Ghidra

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Ghidra
The logo for the Ghidra framework
Ghidra-disassembly,March 2019.png
Disassembly of a file in Ghidra
Original author(s)NSA
Initial releaseMarch 5, 2019; 2 years ago (2019-03-05)
Stable release
10.0.3[1] / September 8, 2021; 8 days ago (2021-09-08)
Repositorygithub.com/NationalSecurityAgency/ghidra
Written inJava, C++
LicenseApache License 2.0 / Public domain[2]
Websiteghidra-sre.org

Ghidra (pronounced Gee-druh;[3] /ˈɡdrə/[4]) is a free and open source reverse engineering tool developed by the National Security Agency (NSA) of the United States. The binaries were released at RSA Conference in March 2019; the sources were published one month later on GitHub.[5] Ghidra is seen by many security researchers as a competitor to IDA Pro.[6] The software is written in Java using the Swing framework for the GUI. The decompiler component is written in C++. Ghidra plugins can be developed in Java or in Python (provided via Jython).[7]

History[edit]

Ghidra's existence was originally revealed to the public via WikiLeaks in March 2017,[8] but the software itself remained unavailable until its declassification and official release two years later.[5]

In June 2019, Coreboot began to use Ghidra for its reverse engineering efforts on firmware-specific problems following the open source release of the Ghidra software suite.[9]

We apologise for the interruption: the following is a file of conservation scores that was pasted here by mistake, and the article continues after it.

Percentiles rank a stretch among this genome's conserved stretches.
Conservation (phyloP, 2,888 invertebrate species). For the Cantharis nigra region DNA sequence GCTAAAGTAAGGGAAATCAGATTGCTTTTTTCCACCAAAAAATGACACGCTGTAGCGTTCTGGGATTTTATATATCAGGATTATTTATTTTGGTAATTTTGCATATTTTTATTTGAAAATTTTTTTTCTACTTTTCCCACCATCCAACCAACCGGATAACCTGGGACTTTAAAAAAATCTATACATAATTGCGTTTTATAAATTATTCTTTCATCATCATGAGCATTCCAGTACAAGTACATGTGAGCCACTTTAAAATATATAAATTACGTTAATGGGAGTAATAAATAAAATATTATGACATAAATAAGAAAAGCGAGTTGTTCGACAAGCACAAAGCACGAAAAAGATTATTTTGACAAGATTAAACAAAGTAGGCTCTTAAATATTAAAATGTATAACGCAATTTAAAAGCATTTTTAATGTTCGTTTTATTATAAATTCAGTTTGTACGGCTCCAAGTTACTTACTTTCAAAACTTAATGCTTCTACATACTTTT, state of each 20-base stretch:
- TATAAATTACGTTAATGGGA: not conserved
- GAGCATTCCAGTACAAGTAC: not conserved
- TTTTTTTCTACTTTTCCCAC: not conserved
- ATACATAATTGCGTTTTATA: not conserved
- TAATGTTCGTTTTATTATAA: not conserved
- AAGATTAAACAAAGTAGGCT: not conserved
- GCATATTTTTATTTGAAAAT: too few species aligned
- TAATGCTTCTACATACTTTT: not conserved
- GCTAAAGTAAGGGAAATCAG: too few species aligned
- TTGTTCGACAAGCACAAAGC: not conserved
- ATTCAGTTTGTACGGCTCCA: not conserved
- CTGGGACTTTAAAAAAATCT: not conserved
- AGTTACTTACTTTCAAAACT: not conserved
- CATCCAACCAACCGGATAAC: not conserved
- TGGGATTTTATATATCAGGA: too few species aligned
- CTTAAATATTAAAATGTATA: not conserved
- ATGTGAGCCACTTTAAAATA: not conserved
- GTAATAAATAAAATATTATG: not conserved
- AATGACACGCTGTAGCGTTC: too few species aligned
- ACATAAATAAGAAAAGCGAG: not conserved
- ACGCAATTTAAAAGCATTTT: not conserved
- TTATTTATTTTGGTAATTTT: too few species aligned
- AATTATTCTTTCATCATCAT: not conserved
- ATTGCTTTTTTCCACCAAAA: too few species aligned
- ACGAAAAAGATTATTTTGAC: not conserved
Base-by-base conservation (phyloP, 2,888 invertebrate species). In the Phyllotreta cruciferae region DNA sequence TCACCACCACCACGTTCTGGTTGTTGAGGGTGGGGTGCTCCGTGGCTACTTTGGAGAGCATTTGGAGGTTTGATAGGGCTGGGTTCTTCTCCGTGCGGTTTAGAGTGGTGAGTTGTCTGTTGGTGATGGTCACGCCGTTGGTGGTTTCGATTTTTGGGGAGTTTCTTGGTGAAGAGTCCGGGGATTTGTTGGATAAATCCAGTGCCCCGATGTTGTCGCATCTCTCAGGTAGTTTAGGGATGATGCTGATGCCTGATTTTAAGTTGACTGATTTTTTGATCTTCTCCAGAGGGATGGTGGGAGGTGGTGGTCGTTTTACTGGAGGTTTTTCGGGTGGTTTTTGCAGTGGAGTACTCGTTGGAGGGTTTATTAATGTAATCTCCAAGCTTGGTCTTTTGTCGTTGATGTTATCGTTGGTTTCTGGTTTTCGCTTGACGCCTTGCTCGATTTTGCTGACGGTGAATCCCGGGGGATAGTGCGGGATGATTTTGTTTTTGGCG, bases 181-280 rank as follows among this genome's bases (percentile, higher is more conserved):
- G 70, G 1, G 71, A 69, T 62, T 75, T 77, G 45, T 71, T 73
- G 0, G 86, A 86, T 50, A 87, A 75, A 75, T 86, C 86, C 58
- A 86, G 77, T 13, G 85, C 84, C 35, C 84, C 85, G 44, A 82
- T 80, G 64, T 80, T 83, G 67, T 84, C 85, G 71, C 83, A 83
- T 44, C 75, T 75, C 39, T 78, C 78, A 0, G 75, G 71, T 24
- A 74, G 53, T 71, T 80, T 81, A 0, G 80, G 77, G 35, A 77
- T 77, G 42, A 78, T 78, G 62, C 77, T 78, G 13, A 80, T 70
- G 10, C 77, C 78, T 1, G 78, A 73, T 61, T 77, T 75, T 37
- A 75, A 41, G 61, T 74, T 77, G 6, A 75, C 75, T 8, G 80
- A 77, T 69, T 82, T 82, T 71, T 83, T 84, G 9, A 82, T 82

Ghidra can be used as a debugger since Ghidra 10.0. Ghidra's debugger supports debugging user-mode Windows programs via WinDbg, and Linux programs via GDB.[10]

Supported architectures[edit]

The following architectures or binary formats are supported:[11]

See also[edit]

References[edit]

  1. ^ Release Ghidra 10.0.3
  2. ^ "ghidra/NOTICE". GitHub.com. Retrieved 13 April 2019.
  3. ^ "Frequently asked questions". GitHub.com. Retrieved 7 March 2019.
  4. ^ "Come Get Your Free NSA Reverse Engineering Tool!". YouTube.com. Retrieved 17 May 2019.
  5. ^ a b "The NSA Makes Ghidra, a Powerful Cybersecurity Tool, Open Source". Wired.com. Retrieved 6 March 2019.
  6. ^ Cimpanu, Catalin. "NSA releases Ghidra, a free software reverse engineering toolkit". ZDNet. Retrieved 2019-03-07.
  7. ^ "Three Heads are Better Than One: Mastering NSA's Ghidra Reverse Engineering Tool" (PDF). Retrieved 2019-09-30.
  8. ^ "Ghidra". WikiLeaks. National Security Agency. Retrieved 22 March 2019.
  9. ^ "Coreboot Project Is Leveraging NSA Software To Help With Firmware Reverse Engineering".
  10. ^ "What's new in Ghidra 10.0".
  11. ^ "Rob Joyce on Twitter". Twitter.com. Retrieved 6 March 2019.

External links[edit]